Antioxidants, including vitamin A and its analogues (retinoids) are hypothesized to prevent cancer, but results of randomized trials have not been very encouraging. A synthetic compound, polyprenoic acid, binds to the cellular retinoic acid-binding protein and has been shown to inhibit hepatocarcinoma in rats and mice. In this trial from Japan, polyprenoic acid was administered to patients with surgically or "chemically" resected hepatoma, who are at particularly high risk for recurrent or second primary hepatoma.
111 patients screened, 89 randomized. Of these, 78% were treated
surgically, 22% by injection with ethanol. 75% had hepatoma due to hepatitis
C, 13% hepatitis B, 11% other causes, including alcohol abuse.
The authors speculate that, since retinoids are considered chemopreventive rather than chemotherapeutic, their effectiveness against new, second hepatomas rather than against disease recurrence is logical. They estimate that a real survival benefit will become apparent in about 48 months, if current trends continue. They note that the mechanism of action of polyprenoic acid is not known, but that hepatocarcinogenesis is linked to impaired retinoid metabolism.
David Shafritz, from the Albert Einstein College of Medicine, points out that distinguishing new primary tumors from tumor recurrence based on clinical criteria alone, as was done in this study, is not an ideal method. Some recurrences were probably counted as new primary hepatomas. He notes that this distinction can be made reliably, using viral DNA analysis, for example, when the hepatoma is caused by chronic viral hepatitis.
The authors first present the results comparing the recurrence rates in both groups, one against the other, and then present them using Kaplan-Meier survival curves.
The problem with directly comparing the data from the placebo and treatment groups is that patients with very different follow-up times are included and compared. This is particularly problematic when data are examined shortly after termination of a relatively long study, since there will be a wide disparity in lengths of follow-up under these circumstances: some patients will have just completed the trial whereas others will be several years out. This can be problematic if the effect of a therapy is just to delay the onset of disease by a short time, rather than to prevent it. In such a case, including patients with only short follow-up will inflate the calculated therapeutic effect.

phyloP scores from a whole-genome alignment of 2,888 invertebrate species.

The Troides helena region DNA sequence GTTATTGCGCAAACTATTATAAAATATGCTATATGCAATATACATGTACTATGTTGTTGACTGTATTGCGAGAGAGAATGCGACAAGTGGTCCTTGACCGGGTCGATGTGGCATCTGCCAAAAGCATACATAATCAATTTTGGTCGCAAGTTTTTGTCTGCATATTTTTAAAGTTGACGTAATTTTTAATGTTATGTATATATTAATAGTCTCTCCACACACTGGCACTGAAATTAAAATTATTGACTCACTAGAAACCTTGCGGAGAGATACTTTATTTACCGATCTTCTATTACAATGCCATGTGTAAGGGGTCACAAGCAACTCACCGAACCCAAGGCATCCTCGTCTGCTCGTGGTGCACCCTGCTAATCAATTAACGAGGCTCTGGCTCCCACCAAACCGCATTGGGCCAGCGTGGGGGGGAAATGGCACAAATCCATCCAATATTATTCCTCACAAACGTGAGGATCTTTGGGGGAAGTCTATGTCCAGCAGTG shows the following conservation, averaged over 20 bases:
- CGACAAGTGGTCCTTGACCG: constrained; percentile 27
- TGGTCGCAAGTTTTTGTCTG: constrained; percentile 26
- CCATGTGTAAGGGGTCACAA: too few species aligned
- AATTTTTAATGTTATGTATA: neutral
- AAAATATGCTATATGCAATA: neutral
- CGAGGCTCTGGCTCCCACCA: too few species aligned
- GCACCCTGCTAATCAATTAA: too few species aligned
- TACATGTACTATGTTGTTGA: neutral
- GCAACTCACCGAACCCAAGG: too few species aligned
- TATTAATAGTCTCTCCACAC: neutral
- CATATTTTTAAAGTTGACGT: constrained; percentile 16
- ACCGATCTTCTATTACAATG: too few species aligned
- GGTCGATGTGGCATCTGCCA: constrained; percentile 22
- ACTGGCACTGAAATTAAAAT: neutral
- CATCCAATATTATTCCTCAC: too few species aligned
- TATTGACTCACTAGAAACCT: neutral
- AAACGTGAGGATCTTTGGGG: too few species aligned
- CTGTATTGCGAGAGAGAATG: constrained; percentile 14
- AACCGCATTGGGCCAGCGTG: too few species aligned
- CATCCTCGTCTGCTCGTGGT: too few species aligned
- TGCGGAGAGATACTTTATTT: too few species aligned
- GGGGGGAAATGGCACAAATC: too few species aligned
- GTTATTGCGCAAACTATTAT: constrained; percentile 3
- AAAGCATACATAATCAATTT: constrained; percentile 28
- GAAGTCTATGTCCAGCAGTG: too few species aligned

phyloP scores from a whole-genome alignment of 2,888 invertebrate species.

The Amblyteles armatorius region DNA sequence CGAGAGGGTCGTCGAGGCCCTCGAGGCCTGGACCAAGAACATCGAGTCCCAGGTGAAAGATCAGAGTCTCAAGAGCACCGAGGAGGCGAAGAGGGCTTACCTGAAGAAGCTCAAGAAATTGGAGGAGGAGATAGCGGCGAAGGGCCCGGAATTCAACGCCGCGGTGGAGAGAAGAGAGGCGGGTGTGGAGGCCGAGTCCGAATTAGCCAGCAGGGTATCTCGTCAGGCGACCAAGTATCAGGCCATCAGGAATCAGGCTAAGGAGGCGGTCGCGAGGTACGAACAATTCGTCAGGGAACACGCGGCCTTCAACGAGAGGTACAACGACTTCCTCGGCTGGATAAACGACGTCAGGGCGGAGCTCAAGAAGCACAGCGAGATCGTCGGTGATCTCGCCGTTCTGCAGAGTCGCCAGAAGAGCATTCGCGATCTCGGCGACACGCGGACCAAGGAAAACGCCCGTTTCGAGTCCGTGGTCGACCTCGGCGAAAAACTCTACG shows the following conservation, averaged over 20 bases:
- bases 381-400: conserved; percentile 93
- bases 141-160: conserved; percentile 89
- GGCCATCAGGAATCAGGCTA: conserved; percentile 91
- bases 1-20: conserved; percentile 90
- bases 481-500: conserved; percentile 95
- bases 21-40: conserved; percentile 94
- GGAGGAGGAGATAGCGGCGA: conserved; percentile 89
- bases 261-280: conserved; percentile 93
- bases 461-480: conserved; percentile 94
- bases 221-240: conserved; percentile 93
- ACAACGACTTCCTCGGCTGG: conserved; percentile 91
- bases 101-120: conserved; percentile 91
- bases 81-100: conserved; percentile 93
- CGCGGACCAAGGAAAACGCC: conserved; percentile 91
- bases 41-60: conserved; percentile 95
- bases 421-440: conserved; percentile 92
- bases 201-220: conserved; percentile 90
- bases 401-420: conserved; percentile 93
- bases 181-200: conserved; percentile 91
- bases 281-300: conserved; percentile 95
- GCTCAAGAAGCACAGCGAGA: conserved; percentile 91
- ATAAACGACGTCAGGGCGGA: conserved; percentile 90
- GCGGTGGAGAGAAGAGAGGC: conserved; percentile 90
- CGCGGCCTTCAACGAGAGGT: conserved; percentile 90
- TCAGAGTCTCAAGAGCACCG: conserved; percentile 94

Using the Kaplan-Meier survival curve method eliminates this problem by explicitly looking at development of disease over time. Patients with short follow-up are appropriately "placed" on the curve, and not compared with patients with longer follow-up. In the current study, I'm not sure the direct comparison should have been presented at all, but I would be interested to hear what others with more epidemiologic/biostatistics knowledge have to say.
The effect of polyprenoic acid on development of a second primary hepatoma was more pronounced when the authors compared the two groups directly, than when the (appropriate) Kaplan-Meyer analysis was presented. This makes me wonder whether some of the effect on hepatoma development wasn't due to a delay in appearance rather than actual prevention. Presumably, longer term follow-up will clarify this matter.
June 19, 1996
It was an intriguing study, primarily as it dealt with an unusual aspect
of altering the natural history of cancer. I would have been interested
in knowing if this compound has activity in other cancers. I was also troubled
by the way recurrent cancers were distinguished from second primaries.
to the editor about this article from the New England Journal of Medicine
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